Titanic 100 years on: The Human Cost

Titanic human cost
100 years since the sinking of the Titanic we look at the human cost Photo: ITV Granada

She may have been the most famous shipwreck of all time, but at the heart of the Titanic story isn't pot holes and rivets, it is people; and not just one story, but thousands. The human cost of the disaster was immeasurable.

To mark the one hundredth anniversary of the sinking of the Titanic, Granada Reports have brought together the relatives of two of Titanic’s crew, who died that fateful night.

I've often wondered did he believe the ship was unsinkable, like everybody said or was there a sense of danger and what happened to him - was he one of the ones who was sucked under or did he manage to get out and try and save his life - we'll never know

– Mary-Ann Byrne, Great granddaughter of Thomas McInerney

When the ship had struck the iceberg he was apparently up on deck and a woman passenger was walking along and he took off his lifejacket and he gave his lifejacket - she survived and Andrew died

– Martin Heys, Cousin of Andrew Latimer

They are two descendants, with a special bond.

Thomas McInerney would have had almost no chance of survival. His job would have meant he would have been in the engine room of the ship until the very end. Born in 1873 in Howe Street, Bootle – he had four children. The family have no photographs of Thomas, but he was described as looking like the actor James Cagney.

"My relative was a guy called Andrew Latimer - he's my first cousin 3 times removed and his job on the Titanic was senior chief steward of the first class."

Born in 1857, Latimer lived at 4 Glenwyllin Row, Waterloo, Liverpool. An experienced steward, he’d also worked on the Teutonic, Cedric, Adriatic and Olympic. He was one of the most highly paid crew members onboard Titanic. His wages were £20 a month.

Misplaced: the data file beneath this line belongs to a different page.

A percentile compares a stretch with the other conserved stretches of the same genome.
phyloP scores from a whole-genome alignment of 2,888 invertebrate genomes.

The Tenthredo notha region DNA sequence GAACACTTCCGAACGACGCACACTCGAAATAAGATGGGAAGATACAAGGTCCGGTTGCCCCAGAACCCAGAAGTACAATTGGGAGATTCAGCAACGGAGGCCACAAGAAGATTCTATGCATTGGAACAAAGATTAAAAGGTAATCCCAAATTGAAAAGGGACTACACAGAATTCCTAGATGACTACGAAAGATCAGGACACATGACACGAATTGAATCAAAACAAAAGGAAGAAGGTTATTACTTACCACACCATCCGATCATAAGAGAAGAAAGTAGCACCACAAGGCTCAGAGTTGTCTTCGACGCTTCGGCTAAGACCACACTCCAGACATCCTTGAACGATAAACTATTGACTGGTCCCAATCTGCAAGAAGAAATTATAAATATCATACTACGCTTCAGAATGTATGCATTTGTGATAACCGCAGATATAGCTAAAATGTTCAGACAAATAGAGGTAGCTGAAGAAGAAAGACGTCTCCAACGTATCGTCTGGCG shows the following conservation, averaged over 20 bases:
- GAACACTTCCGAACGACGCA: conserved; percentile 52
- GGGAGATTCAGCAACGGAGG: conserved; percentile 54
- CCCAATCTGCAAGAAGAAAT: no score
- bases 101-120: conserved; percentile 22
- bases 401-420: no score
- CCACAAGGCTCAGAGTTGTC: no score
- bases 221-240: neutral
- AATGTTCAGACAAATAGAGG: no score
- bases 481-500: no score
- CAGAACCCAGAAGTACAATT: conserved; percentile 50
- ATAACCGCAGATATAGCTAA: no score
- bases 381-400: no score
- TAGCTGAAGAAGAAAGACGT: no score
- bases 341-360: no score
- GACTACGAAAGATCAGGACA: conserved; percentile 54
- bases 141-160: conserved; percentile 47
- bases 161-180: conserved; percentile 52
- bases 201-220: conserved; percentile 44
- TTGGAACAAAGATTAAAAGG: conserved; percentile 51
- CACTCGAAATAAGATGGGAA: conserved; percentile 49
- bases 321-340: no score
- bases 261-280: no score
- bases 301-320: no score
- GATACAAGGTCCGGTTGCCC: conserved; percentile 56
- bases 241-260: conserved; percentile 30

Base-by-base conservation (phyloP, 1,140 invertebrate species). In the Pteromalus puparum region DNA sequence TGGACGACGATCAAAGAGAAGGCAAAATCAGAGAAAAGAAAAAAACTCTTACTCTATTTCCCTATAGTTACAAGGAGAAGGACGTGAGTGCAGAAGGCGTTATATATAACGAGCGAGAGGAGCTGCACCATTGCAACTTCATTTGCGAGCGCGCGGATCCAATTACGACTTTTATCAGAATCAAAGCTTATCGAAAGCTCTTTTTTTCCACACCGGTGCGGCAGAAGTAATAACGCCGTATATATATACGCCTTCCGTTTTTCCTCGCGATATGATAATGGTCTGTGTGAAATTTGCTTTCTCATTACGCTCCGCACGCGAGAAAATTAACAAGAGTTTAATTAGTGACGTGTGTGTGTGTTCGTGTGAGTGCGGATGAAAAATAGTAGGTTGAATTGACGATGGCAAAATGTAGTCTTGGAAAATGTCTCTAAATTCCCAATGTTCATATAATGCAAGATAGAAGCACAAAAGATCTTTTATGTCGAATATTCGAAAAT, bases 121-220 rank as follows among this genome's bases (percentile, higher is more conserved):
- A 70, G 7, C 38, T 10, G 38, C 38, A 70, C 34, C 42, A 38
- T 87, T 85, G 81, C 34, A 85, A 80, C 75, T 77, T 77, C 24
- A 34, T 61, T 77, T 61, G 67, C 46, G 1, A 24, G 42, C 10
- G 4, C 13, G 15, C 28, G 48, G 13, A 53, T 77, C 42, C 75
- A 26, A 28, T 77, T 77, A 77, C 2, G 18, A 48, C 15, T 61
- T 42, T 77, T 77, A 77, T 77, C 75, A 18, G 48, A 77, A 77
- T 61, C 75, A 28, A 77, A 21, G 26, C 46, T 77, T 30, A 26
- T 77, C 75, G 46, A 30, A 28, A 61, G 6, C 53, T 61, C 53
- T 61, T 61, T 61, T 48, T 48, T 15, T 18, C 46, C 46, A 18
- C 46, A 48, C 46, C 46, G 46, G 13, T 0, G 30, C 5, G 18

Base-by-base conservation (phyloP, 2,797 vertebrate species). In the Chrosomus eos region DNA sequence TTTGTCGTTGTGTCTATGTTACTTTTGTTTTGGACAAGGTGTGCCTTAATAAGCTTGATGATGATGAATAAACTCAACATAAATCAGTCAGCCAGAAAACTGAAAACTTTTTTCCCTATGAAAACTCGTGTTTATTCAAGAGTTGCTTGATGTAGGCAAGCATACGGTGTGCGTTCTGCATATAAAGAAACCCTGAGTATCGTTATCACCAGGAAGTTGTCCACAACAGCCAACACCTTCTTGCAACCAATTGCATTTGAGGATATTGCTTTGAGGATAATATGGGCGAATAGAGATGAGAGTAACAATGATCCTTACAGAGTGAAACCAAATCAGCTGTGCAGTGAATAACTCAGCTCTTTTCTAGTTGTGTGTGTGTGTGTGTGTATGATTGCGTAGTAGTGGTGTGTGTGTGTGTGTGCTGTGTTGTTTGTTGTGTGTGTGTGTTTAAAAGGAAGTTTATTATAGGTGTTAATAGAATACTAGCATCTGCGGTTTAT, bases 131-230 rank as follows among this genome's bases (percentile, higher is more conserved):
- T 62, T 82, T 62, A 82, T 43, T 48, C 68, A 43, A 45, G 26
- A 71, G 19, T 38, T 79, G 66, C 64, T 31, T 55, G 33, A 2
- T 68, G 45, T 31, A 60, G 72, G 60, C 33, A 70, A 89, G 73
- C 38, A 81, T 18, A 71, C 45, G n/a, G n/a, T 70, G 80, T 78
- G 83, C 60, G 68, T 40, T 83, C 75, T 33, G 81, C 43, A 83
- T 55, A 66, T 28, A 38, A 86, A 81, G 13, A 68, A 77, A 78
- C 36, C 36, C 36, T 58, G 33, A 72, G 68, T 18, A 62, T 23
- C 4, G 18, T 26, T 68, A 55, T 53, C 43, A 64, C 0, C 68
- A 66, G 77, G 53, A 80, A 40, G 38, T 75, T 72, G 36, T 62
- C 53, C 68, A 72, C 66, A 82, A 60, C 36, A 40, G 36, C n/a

Perhaps one of the most famous stories from that night, is that of Wallace Hartley - the band leader from Colne. Despite the chaos and human instinct to save their own lives. The story goes that the band continued to play as the ship went down.

Colne historian Darran Ward told us: "It was horrific - these musicians were surrounded by the sheer horror of decks breaking up, things collapsing on people. They were so brave, they gave their own lives up to keep on playing amidst the panic and I think they'll always be remembered for that"

None of the band survived that night; Wallace Hartley died a hero.

His body was recovered from the waters several days later and bought back home to Colne. Although he was just one of hundreds who died that night, his death touched a whole community. His was one of biggest funerals in the Titanic story.

"Up to 40 thousand people lined streets of Colne. It was a major thing - you cannot believe the sheer volume of the crowds," Darren says.

But the fascination with Titanic remains undiminished by the passage of time. A hundred years on, a new generation are still enthralled. And for some - its a story that’s personal.

Daniel Rooney was my great grandfather and he was going to go on the Titanic but night before he was due he had a dream about the Titanic hit an iceberg, so he said i'm afraid to go on that ship - I won't go - the dream saved his life

– Callum Johnson-Sach, aged 5

Thomas Patrick Dillon was born in 1878 in Liverpool. He was a trimmer in the engine room when the ship went down.

He later gave the following account to the British Enquiry:

“I went down with the ship and sank about two fathoms. Swam about twenty minutes in the water and was picked up by No. 4. About 1,000 others in the water in my estimation. Saw no women. Recovered consciousness and found Sailor Lyons and another lying on top of me dead.”

They are stories that have been handed down through generations.

And will continue to be told and retold by their descendants for years to come.